Hollywood has never been enamored with the Revolutionary War. For such an important American historical story, only a handful of titles surrounding the conflict have been filmed, and all of them lost money. Audiences just don’t seem to give a damn. Throw a bunch of men in some powdered wigs and buckled shoes onto the battlefield and moviegoers stay away in droves.
As we Americans celebrate the birth of our nation by stuffing ourselves full of hot dogs, hamburgers, and not nearly enough humble pie, let’s take a look at four scores for films centering around the War for Independence.
JOHN ADAMS (2008)
Based on David McCullough’s Pulitzer Prize-winning biography, HBO’s mammoth 8-1/2 hour miniseries detailing the life of our country’s second President cleaned up at the 2008 Emmys, winning a record thirteen. Though Rob Lane’s score was nominated (for some reason co-composer Joseph Vitarelli was not), he lost to Jeff Beal for TNT’s THE COMPANY.
The dramatic score didn’t make much of an impression on me as I watched the miniseries. But the music, at least presented on disc, has its moments, even if it doesn’t particularly gel into a memorable whole. Still, after seven nights, viewers certainly recognized that main title theme.
JOHN PAUL JONES (1959)
Producer Samuel Bronston brought Max Steiner along for the voyage when he finally made his biopic about legendary Revolutionary War naval hero John Paul Jones (Robert Stack). Through rough international waters, Steiner and Bronston fought their own legal battles, with the composer picketed by no less than the American Federation of Musicians union because the film was recorded in London and performed by British musicians instead of Americans.
The score is anchored by the “John Paul Jones March,” the latest in a fleet of memorable marches Steiner wrote for recent films, including THE CAINE MUTINY (1954) and BATTLE CRY (1955). Bronston’s widow later claimed she “couldn’t stand” Steiner’s music, but after a voyage of nearly fifty years, the score has weathered remarkably well.
THE PATRIOT (2000)
When you direct a film, ironically named INDEPENDENCE DAY (1996), that earns over $300 million at the box office, you can tackle any project you want. When your next film, the big-budget GODZILLA (1998), earns only $136, studio execs start to sweat. Even so, Roland Emmerich’s three-hour film about the Revolutionary War starred Mel Gibson, and that had to count for something, right?
A great theatrical trailer prepared audiences for a film of epic proportions. Gibson still had box office clout, enough that the studio scheduled the film to open in the week leading up to July 4th, typically one of the strongest money-making weekends of the year. But it wasn’t enough.
Critics weren’t kind to the film and it was roundly trounced at the box office by THE PERFECT STORM and its star George Clooney. When all was said and done, the film only took in $113 million. With a budget of $110 million, so much for a profit.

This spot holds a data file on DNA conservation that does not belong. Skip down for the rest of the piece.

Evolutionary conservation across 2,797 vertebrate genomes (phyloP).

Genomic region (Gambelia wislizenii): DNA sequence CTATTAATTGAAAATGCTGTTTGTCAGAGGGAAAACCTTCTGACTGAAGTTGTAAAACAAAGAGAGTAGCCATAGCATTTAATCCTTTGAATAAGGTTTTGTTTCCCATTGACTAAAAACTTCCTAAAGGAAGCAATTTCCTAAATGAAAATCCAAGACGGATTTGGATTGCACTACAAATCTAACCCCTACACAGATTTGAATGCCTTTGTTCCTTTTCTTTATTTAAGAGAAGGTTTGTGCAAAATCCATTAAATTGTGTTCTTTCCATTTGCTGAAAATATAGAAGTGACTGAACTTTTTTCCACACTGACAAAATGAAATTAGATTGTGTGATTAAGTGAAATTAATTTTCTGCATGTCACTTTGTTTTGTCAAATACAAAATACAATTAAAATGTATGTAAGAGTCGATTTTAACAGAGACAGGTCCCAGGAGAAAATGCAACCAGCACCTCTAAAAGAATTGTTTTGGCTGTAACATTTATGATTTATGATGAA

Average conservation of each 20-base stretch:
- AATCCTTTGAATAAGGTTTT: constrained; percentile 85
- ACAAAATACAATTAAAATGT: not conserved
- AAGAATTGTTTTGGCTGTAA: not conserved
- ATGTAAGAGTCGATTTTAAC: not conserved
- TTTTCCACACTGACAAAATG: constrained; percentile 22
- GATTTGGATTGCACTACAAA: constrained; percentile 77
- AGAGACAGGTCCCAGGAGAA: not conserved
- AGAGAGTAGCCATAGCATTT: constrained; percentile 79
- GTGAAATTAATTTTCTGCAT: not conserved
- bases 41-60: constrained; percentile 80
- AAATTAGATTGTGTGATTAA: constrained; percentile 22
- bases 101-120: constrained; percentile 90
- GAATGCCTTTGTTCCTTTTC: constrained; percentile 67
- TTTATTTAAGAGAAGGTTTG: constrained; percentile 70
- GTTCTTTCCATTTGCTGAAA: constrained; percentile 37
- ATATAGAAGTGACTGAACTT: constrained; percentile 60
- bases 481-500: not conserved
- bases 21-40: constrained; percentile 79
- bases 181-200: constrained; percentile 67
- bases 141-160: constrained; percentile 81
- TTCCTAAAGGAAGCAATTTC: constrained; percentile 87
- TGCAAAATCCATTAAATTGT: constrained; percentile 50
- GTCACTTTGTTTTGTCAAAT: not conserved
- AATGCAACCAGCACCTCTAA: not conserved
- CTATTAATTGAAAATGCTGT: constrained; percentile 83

I personally liked the film quite a bit, even with Mel in the lead role, and I think it suffered a bad rap. Once seen as a major Oscar contender prior to its opening, the film only racked up three nominations, including Caleb Deschanel’s beautiful cinematography, sound, and a richly-deserved nomination for John Williams’ score.
The score is marked by a memorable solo violin theme (played by Mark O’Connor), a suitably stirring main theme, and the requisite fife and drums. If you’re looking for something patriotic and you just can’t stomach another Sousa march, you can’t go wrong with THE PATRIOT.
REVOLUTION certainly had pedigree. Producer Irwin Winkler won an Oscar for ROCKY (1976) and Hugh Hudson directed 1981 Best Picture Oscar winner CHARIOTS OF FIRE. What it did not have was a compelling story. Al Pacino’s Bronx accent and the casting of Nastassia Kinski as his love interest were further detriments to the project.
The film opened on Christmas Day in the hopes of Oscar consideration, but it lasted barely a month in theaters and earned a paltry $358,274. When the battle smoke cleared, the only saving grace in the film was John Corigliano’s outstanding score.
Working with much of the same “cluster-like” vocabulary that characterized his Oscar-nominated ALTERED STATES (1980), Corigliano mostly bypasses the fife and drums and creates a unique, at times atonal, soundscape that is unlike any music that you associate with the period.
My favorite cue is the memorable finale (and not just because it meant the film was almost over). Ever-accelerating brass clusters grow more insistent as Tom (Pacino) follows Daisy’s (Kinski) maid through the bustling Philadelphia streets. Constant movement, sound effects, street musicians and people shouting necessitated sonoric intervals borrowed from the love theme that build and build, until the theme is played in all its beauty as Daisy rushes into Tom’s embrace. Corigliano wrote the finale version of the theme first and worked backward, scoring it more tenderly earlier.
The film was recently released on DVD in a new director’s cut that is apparently closer to what Hugh and Pacino had in mind when they were making the film. Apparently, one of the sequences that has been changed is the final ten minutes of the film, butchering Corigliano’s carefully thought out finale.